As only Nixon could go to China, could only Cameron attempt to save society, or will Labour take up the real political challenge? …
If the [Labour] party continues to refuse to seize the moment by defining the terms of this new collectivism then Cameron, in all his contradictions, will.

It’s in this last sentence that the defining flaw of Lawson’s politics is made clear. Cameron “will” what? Seize the moment or define a new collectivism? And is defining a matter of communicating an impression or implementing a policy agenda?

It doesn’t really matter. What Lawson really wants is to hear narratives that are passionate and earnest about the needs of society. Blair used to be wonderful at that. Now Cameron is moving onto that turf. It seems hardly to matter that, on all the (non-rhetorical) issues where Lawson finds Labour too right-wing, Cameron’s policies are farther to the right.

There is a certain sort of person: middle-class, well-educated, passably well-off, socially liberal, cosmopolitan and internationalist, distasteful of ‘excessive’ corporate greed, and emotionally if not intellectually concerned with the ‘fabric of society’. They loathed the last Tory government, voted Labour or possibly Lib Dem in 1997 and then grew to resent Blair. They find Brown deathly dull and impossible to relate to as a person.

They want a politics that allows them to feel that they’re expressing their social concern without having to make sacrifices, that the ills of the nation – whether they persist or even worsen – are not in their name. It’s the dislocation of values from outcomes.

I’m not saying that Lawson fits this description perfectly; he doesn’t. But articles like his are a small part of the conveyor belt that’s slowly drawing these people nearer towards voting for ‘compassionate’ conservatism.

Careful how you go.


Chris said...

Another good 'un.

I have a feeling that with the pressure group and think tank types - and Compass does seem to be particularly bad for this - a lot of what they write is driven by the desire for the illusion of influence. They make fairly nebulous public statements (often separate from their actual research and hard work) that can be interpreted in many ways because they're basically meaningless and then, when time passes and events unfold, can claim that they predicted - no, caused - them. Hence the reams of contradictory bollocks all the playas came out with when Brown took over. And, of course, that illusion of influence is what they need to pay the bills, so why not, at least it keeps them off the streets.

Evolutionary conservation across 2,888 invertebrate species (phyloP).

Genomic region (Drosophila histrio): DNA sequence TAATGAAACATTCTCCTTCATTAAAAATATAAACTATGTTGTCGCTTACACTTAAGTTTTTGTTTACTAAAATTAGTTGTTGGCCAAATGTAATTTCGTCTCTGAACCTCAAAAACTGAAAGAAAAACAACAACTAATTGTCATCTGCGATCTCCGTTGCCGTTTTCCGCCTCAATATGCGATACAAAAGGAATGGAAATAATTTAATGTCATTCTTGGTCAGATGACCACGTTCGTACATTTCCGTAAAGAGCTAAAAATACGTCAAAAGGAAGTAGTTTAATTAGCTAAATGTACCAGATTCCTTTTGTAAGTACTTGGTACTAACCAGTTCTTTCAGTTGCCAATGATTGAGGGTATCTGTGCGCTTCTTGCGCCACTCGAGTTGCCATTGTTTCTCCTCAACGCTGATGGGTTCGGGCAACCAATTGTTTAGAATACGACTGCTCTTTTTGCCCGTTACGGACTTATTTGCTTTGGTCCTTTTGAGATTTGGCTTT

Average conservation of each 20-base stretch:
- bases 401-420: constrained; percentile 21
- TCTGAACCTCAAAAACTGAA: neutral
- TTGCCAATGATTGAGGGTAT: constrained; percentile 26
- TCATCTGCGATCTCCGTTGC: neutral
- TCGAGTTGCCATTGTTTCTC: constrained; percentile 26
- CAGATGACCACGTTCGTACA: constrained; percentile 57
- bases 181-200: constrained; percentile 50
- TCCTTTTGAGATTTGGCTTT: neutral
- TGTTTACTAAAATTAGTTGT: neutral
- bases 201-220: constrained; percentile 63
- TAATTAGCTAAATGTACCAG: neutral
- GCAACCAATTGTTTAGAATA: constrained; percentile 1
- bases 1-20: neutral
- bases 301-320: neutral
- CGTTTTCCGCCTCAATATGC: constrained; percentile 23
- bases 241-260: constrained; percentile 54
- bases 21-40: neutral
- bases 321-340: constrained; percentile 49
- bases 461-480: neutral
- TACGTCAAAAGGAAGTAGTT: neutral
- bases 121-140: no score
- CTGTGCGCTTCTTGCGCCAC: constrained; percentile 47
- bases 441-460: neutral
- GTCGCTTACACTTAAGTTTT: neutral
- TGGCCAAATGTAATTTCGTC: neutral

Also, I think you're right about 'dislocation of values from outcomes' but is there also a middle-class tendency to have good progressive values but in completely the wrong order of priority? That, for example, they support reducing poverty, they also support reformed drug laws, they understand completely that one has to compromise when in power and they absolutely won't vote for a party that refuses to make legalising cannabis its first duty in office.

Tom Freeman said...

Yeah, the illusion of influence I think accounts for a lot. The sad result of spending too much time in media-land.

And you have a fair point about the ordering of priorities. We do have 'values voters' over here just as they do in the US, except that ours are mainly middle-class secular liberals whereas theirs are mainly working-class conservative Christians.

Of course middle-class people still care (to a point) about things like poverty, but if a party doesn't respect these liberal values then nobody's going to listen to its plans for urban regeneration. One has to give Cameron (and particularly Theresa May and Francis Maude) some credit for grasping this.

Tom Freeman said...

And I agree about Compass too: their larger reports are far more interesting than their press releases and op-eds.